Diagnostics for TBI


The WAVi Desktop Report is provided as a service to allow your clinician to combine brain measurements with standard assessments. While not intended to be a diagnosis, the WAVi report gives you a snapshot of your brain function. Just as a stopwatch can be used by an athlete to measure results, the WAVi tests can be used to track your brain performance over time.  

Nuclear Spect Imaging

How to Read a SPECT Scan

The blue represents lack of blood flow; the green, yellow, and red indicates blood flow.

The diagnostic basis of using neuroimaging scans (routine MRI or CT scan) is inadequate for the determination of the traumatic brain injury or its degree of injury. Quoting Flanagan et al. (2008) in “Traumatic brain injury: Future assessment tools and treatment prospects” in the journal Neuropsychiatric Disease and Treatment:

Traditional imaging techniques, such as computerized tomography (CT) and conventional magnetic resonance imaging (MRI) have proven to be highly effective in identifying macroscopic lesions, which is a necessary component in managing acute trauma.  …[However], individuals with mild TBI often have normal appearing neuroimaging studies despite manifesting cognitive and behavioral problems. Given the limitations of conventional imaging technologies, it is not surprising that they are poorly prognostic of outcomes (Diaz-Marchan et al 1996) and offer little information regarding the assessment of efficacy of TBI-related treatments. (p. 878)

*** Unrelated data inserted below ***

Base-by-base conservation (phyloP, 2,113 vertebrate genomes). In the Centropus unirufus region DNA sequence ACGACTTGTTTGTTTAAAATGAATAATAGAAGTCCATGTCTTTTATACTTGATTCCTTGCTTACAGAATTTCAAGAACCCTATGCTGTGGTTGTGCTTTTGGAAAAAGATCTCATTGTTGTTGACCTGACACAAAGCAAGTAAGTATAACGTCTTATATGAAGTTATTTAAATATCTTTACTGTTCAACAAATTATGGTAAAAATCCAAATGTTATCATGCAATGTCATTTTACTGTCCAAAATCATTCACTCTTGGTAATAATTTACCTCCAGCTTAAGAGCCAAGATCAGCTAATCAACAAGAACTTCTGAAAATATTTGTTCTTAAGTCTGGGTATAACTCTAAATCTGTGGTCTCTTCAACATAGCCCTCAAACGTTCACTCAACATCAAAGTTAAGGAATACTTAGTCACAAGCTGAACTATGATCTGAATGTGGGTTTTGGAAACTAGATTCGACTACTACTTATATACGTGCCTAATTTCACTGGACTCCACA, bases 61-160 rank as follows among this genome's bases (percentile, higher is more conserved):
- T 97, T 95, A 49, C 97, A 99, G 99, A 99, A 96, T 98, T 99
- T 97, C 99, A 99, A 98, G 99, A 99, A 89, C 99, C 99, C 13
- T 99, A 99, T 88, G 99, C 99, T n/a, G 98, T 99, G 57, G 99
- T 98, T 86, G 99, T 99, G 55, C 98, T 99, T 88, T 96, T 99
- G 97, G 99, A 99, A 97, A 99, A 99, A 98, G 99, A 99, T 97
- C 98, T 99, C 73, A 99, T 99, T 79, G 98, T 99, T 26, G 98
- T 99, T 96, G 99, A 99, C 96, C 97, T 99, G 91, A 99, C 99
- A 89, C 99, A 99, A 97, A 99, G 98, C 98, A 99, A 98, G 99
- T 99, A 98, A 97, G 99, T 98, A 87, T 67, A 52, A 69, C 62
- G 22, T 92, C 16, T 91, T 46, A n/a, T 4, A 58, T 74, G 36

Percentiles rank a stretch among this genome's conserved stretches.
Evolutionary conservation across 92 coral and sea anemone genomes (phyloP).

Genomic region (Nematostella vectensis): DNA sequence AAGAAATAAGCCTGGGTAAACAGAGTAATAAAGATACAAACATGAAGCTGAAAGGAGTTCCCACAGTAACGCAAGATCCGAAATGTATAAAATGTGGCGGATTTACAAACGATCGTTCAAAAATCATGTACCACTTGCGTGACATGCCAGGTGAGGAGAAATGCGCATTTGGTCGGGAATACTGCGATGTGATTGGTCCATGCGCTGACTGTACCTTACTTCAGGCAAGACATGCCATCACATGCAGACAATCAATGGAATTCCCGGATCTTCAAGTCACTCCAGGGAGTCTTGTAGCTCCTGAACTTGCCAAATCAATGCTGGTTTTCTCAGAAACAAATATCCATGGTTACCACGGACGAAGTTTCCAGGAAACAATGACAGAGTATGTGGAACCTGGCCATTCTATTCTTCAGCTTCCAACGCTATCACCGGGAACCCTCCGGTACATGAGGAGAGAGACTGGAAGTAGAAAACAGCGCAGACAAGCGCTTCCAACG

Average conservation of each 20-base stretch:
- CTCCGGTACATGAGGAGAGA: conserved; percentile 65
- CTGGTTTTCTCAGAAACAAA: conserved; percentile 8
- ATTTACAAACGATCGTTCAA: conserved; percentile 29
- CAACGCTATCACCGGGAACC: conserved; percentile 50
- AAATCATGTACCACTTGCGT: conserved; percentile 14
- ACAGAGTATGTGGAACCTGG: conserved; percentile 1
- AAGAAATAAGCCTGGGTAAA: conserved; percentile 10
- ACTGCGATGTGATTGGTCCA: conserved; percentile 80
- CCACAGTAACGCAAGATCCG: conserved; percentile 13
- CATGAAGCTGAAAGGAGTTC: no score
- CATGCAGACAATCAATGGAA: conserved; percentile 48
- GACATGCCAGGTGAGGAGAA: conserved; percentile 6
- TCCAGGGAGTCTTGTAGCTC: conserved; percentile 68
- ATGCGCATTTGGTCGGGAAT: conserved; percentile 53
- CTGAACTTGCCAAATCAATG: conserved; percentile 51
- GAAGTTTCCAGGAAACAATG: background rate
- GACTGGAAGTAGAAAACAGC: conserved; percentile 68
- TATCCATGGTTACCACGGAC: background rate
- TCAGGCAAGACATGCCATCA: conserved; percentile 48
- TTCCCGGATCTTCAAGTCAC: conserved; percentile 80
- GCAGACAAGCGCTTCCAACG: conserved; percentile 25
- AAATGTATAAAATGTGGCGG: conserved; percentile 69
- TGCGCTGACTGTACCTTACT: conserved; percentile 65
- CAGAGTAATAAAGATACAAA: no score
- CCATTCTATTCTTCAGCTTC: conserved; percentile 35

Nuclear SPECT scans have the unique ability to assess cerebral perfusion and provide solid medical and legal evidence for the diagnosing the extent of a TBI.  (Of note, in 2012, Judge Donald W. Malloy, a United States District Court Judge in the Missoula Division of the U.S. District Court in Montana filed an opinion upholding the admissibility of a SPECT scan).


We recommend Cerescan in Denver for cases involving courts and attorneys.


A severe traumatic brain injury per the DSM-V (2013) 
DSM-V Diagnostic Criteria for Major or Mild Neurocognitive Disorder Due to Traumatic Brain Injury:

  • The criteria for major or mild neurocognitive disorder must be met.
  • There is evidence of a traumatic brain injury—that is, an impact to the head or other mechanisms of rapid movement or displacement of the brain within the skull, with ONE or more of the following:
  • Loss of consciousness (LOC).
  • Posttraumatic amnesia (PTA).
  • Disorientation and confusion.
  • Neurological signs (e.g., neuroimaging demonstrating injury; a new onset of seizures; a marked worsening of a preexisting seizure disorder; visual field cuts; anosmia (loss of smell); hemiparesis).